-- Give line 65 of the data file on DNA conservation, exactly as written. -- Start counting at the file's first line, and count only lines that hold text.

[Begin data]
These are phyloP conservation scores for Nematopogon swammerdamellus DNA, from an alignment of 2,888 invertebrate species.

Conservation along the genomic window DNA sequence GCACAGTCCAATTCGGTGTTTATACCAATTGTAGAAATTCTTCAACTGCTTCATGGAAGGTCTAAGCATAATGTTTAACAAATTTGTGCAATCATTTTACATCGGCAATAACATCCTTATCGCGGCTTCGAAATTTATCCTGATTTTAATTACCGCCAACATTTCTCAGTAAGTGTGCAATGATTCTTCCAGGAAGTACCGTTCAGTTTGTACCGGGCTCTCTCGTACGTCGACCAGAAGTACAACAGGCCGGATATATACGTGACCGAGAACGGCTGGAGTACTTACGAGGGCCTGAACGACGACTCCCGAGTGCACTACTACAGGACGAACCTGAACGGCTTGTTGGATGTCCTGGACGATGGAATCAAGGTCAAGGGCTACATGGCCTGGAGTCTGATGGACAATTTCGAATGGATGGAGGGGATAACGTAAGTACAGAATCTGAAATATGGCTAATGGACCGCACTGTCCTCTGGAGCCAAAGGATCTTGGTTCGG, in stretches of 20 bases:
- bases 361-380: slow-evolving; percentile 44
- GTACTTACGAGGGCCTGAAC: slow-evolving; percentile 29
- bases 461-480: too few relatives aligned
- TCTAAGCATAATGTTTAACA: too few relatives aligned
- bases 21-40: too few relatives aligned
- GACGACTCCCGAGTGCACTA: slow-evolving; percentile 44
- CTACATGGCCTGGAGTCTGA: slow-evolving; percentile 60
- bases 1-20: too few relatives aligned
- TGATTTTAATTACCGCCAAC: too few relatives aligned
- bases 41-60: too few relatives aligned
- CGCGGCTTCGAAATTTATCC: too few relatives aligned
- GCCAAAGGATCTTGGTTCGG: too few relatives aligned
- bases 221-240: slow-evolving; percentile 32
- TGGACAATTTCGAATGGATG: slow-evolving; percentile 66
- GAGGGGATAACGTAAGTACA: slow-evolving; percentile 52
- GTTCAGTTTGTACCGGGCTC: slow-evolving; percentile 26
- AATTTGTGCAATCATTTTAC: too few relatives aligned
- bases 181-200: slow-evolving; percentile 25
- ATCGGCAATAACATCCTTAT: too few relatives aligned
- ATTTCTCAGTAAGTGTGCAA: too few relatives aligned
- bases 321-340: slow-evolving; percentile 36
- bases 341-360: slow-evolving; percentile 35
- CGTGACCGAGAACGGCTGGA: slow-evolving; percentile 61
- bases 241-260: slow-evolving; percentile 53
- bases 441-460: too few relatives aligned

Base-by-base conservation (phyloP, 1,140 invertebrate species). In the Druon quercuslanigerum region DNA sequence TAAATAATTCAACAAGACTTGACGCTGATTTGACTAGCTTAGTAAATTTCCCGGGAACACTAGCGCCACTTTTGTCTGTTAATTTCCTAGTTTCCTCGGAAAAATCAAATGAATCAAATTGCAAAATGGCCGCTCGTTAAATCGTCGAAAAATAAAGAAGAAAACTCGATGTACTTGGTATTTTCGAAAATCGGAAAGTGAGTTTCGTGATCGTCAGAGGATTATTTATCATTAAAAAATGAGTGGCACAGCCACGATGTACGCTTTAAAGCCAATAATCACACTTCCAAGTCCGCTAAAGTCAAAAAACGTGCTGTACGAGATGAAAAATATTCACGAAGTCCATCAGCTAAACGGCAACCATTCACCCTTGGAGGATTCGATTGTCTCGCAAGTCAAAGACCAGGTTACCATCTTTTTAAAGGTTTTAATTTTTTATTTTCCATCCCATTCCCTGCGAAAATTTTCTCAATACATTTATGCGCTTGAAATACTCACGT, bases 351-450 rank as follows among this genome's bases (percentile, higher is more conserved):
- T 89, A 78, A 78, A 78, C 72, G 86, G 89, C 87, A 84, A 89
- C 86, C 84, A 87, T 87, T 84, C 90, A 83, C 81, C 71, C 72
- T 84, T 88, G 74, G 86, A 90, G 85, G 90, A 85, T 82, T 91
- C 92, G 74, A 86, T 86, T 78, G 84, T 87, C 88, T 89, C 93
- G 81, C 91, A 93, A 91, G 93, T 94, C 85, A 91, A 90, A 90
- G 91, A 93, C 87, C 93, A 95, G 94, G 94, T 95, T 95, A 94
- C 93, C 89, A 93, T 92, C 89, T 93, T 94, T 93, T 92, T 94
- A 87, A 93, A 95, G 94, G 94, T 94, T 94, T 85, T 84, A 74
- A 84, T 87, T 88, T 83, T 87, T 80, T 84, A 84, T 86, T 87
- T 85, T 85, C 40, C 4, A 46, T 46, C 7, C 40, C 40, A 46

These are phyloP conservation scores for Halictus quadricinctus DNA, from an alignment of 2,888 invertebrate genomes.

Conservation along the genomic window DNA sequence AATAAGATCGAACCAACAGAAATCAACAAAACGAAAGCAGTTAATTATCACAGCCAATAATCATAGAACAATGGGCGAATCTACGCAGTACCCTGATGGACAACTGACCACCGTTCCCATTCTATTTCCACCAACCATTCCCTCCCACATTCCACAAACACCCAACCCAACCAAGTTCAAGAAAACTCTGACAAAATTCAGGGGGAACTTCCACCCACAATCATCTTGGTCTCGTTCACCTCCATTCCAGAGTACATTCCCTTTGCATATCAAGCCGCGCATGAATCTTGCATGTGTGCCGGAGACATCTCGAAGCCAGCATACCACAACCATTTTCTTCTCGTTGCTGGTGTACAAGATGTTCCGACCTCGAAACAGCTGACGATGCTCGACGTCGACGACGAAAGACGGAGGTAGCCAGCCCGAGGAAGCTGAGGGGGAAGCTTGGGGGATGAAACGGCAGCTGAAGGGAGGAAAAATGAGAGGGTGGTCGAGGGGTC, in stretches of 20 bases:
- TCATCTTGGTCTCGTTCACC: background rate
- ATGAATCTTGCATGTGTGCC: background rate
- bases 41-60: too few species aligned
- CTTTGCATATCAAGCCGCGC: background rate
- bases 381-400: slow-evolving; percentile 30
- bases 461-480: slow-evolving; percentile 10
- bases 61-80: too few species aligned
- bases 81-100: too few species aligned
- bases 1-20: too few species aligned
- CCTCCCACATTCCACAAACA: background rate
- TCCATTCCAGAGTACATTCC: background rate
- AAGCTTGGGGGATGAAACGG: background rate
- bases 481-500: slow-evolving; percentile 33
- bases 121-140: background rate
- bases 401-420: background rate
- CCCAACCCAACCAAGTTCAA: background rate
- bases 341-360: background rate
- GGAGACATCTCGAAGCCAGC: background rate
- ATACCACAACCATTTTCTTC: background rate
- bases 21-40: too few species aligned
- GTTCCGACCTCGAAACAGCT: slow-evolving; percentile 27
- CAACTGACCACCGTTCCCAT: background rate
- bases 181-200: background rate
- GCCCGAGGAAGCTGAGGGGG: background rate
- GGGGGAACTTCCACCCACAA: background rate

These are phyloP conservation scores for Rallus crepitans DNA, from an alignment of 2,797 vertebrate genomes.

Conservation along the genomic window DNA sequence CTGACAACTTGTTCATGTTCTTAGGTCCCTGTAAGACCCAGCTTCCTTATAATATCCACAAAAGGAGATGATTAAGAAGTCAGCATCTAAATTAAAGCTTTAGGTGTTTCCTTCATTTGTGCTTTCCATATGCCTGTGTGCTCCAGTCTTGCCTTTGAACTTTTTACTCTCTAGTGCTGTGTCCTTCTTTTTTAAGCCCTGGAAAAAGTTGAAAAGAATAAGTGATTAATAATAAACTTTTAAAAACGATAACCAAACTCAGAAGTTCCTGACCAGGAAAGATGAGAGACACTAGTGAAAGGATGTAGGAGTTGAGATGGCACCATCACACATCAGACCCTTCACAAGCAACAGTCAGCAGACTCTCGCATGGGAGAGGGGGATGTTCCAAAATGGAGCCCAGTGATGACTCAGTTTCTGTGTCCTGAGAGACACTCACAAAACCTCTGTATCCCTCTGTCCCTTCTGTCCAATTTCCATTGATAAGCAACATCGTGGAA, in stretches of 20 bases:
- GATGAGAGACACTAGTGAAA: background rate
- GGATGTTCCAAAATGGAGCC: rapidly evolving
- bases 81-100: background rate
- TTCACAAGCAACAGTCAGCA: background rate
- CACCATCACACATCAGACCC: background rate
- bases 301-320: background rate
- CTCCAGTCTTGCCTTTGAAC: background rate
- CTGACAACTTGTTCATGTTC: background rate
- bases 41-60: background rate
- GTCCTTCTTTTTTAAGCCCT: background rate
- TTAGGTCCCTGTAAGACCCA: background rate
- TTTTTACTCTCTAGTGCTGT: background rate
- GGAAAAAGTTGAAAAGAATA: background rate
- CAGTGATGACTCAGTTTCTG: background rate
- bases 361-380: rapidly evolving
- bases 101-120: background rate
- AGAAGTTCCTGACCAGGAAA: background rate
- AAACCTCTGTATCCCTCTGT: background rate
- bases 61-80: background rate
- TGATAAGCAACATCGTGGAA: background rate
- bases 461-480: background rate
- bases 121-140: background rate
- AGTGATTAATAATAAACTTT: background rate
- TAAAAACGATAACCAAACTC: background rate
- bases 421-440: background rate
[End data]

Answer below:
- GGGGGAACTTCCACCCACAA: background rate